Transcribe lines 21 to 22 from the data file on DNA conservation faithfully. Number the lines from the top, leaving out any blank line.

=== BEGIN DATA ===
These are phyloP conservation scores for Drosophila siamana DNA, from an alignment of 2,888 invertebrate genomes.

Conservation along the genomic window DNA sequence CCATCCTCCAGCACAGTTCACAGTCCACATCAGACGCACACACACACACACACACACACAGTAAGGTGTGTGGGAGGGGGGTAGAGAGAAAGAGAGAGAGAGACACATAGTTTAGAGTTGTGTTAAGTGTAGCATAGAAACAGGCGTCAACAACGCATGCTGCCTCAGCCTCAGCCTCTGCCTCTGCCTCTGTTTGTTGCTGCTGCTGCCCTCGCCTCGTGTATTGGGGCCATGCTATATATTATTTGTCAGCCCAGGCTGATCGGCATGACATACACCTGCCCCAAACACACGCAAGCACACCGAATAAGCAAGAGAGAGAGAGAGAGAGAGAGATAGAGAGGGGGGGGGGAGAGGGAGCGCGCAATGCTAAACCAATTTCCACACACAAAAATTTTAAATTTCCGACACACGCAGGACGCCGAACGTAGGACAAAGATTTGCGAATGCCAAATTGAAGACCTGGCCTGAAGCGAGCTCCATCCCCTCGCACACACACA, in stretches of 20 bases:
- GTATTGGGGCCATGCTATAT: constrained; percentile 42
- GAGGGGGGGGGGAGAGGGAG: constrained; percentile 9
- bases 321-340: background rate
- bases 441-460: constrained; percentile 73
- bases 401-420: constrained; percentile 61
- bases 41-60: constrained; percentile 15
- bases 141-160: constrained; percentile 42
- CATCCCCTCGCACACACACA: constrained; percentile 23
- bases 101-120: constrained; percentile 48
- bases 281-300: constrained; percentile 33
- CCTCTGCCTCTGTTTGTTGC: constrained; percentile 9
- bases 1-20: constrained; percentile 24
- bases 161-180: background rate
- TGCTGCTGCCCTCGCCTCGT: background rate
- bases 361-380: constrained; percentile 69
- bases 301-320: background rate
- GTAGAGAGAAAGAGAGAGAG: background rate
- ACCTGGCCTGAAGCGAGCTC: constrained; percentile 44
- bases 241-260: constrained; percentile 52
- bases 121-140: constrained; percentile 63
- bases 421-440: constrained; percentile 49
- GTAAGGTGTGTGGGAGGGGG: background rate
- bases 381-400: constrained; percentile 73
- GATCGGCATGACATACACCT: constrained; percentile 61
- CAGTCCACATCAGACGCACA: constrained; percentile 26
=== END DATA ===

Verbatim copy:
- bases 241-260: constrained; percentile 52
- bases 121-140: constrained; percentile 63